skip to main content
skip to newscasts

Tuesday, October 3, 2023

Public News Service Logo
facebook instagram linkedin reddit youtube twitter
view newscast page
play newscast audioPlay

Data show home-ownership disparities in North Dakota; Trump reaped over $100 million through fraud, New York says as trial starts; Volunteer water monitors: citizen scientists.

view newscast page
play newscast audioPlay

Donald Trump's civil trial in New York is underway, House Republicans are divided on whether to oust Kevin McCarthy as Speaker, and Latino voter groups are hoping to see mass turnout in the next election.

view newscast page
play newscast audioPlay

A small fire department in rural Indiana is determined not to fail new moms and babies, the growing election denial movement has caused voting districts to change procedures and autumn promises spectacular scenery along America's rural byways.

Appalachian Region Focus of New Federal Food Business Grant Program

play audio
Play

Monday, August 21, 2023   

A new $40 million grant from the U.S. Department of Agriculture will boost the resources and assistance for farmers and food businesses in Appalachia.

According to Rural Action, the new Appalachian Regional Food Business Center's goals include reaching at least 10,000 food and farm businesses through grants, technical assistance, and assistance with land access.

Adam Hudson, senior director of agriculture for the nonprofit Coalfield Development, said producers will be able to apply for funding for new equipment or other needs to help accelerate their businesses.

"These are going to be direct grants to agriculture businesses that can then use these funds to accelerate their businesses and improve their market ability of their products," Hudson explained.

According to the USDA, the goal of the program is to transform the food system in rural communities to better benefit producers and consumers by providing more options, increasing access, and creating new and improved markets. The $400 million initiative is funding the creation of twelve new regional food business centers nationwide.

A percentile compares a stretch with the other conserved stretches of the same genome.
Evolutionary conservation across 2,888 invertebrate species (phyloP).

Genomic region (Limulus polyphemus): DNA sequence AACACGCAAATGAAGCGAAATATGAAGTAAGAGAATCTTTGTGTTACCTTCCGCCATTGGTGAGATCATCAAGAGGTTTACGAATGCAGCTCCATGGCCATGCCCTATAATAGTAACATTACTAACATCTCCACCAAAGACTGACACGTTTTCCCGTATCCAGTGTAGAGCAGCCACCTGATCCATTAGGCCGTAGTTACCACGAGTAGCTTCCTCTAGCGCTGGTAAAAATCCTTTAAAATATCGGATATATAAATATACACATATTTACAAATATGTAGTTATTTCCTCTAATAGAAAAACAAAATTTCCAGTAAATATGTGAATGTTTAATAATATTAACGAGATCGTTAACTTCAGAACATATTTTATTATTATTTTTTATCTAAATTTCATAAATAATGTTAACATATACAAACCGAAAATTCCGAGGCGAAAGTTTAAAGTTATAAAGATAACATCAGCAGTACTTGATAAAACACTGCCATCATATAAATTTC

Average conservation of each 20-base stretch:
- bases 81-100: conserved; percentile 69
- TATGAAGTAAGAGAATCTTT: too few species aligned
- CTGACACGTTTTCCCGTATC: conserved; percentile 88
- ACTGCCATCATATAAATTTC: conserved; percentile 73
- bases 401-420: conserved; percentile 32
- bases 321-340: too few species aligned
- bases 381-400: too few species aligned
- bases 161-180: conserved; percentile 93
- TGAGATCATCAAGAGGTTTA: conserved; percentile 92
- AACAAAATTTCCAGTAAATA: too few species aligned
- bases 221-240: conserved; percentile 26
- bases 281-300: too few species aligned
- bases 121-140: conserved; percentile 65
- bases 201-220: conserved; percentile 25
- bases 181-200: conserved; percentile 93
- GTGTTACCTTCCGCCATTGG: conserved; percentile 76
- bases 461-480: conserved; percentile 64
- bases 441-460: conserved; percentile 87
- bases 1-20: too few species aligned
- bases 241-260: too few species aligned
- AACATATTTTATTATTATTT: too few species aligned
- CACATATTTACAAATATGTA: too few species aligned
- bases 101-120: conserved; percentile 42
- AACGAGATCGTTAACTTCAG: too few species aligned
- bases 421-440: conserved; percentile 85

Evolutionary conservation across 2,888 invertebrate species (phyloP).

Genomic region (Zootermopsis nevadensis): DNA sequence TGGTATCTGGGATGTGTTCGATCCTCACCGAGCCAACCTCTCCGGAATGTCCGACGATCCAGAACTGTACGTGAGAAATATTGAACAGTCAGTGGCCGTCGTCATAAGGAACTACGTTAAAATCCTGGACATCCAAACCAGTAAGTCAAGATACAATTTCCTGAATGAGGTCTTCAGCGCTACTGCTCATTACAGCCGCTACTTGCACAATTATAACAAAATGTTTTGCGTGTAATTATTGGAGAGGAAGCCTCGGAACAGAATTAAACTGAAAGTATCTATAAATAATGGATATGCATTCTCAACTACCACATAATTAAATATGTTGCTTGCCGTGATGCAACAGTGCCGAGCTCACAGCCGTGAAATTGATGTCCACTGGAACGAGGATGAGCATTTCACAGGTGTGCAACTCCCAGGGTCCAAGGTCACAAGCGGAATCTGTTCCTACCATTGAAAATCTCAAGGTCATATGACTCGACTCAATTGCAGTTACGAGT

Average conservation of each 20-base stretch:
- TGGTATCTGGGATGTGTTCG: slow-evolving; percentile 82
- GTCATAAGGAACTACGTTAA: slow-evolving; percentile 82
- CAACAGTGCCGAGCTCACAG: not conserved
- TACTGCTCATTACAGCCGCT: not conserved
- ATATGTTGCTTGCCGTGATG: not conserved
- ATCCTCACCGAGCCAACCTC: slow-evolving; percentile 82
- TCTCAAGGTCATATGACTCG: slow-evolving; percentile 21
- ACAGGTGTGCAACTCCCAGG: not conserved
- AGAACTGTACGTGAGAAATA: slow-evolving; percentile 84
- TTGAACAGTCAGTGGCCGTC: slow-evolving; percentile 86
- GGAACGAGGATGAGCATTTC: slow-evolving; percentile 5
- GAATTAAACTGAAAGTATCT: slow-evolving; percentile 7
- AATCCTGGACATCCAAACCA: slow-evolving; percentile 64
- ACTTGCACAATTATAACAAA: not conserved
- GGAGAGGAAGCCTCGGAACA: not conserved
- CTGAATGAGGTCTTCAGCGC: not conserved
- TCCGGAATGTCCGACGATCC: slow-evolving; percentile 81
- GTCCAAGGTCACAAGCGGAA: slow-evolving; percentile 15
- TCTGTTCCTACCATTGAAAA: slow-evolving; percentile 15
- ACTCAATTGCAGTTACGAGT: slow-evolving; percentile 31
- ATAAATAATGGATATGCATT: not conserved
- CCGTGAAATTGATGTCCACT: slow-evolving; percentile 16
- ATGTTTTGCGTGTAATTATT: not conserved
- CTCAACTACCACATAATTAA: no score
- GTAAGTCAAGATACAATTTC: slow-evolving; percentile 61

Hudson added the five-year grant will position the region for long-term scaling up of food and meat processing, distribution, and aggregation in Central Appalachia.

"We really want to take our time [to] make sure we're executing this well," Hudson emphasized. "So that we serve the farmers and those in the food and ag community well, and that they have a say in the voice and the processes and programs within this project."

According to a report by the Appalachian Regional Commission, the region lost nearly 30,000 farms and nearly 2 million acres of farmland between 2007 and 2017, significantly outpacing national rates of farm and farmland loss.


get more stories like this via email

more stories
Solar development has grown throughout New York City over the last decade. By summer 2022, 350 megawatts were installed, enough to power 90,000 households in New York City. (Adobe Stock)

Environment

play sound

A recently signed law expands New York City's solar property tax abatement. This four year tax abatement allows for the construction of solar …


Health and Wellness

play sound

Advocates for mental health in Maine say the stigma of suicide often prevents those most at risk from getting the help they need. The CDC reports …

play sound

Cannabis is an emerging science in which students can make new discoveries and contributions. Wayne State University in Michigan has introduced an …


If FEMA can't carry out its nationwide emergency alert test on the planned date of Wednesday, a backup date of Oct. 11 will be utilized. (Photo courtesy of FEMA)

Environment

play sound

Cell phones around Wisconsin and the rest of the country will be buzzing this Wednesday afternoon for a test of the federal Emergency Alert System and…

Social Issues

play sound

As the U.S. navigates a prolonged housing crisis, a North Dakota organization is highlighting data showing significant homeownership disparities…

A National Wildlife Federation survey finds 36% of respondents are required by city ordinances or homeowners associations to rake their leaves. Additionally, 14% of those surveyed got rid of 10 bags of leaves per year. (Adobe Stock)

Environment

play sound

A new study finds the autumn chore of raking leaves could be a disservice to budding plant life. The National Wildlife Federation found fallen leaves …

Environment

play sound

As more companies embrace sustainable practices, businesses in North Carolina are leading the charge through innovative initiatives with funds from …

Environment

play sound

Volunteer water monitoring is gaining popularity in West Virginia, and could help assess the impact on regional water quality of projects like the …

 

Phone: 303.448.9105 Toll Free: 888.891.9416 Fax: 208.247.1830 Your trusted member- and audience-supported news source since 1996 Copyright 2021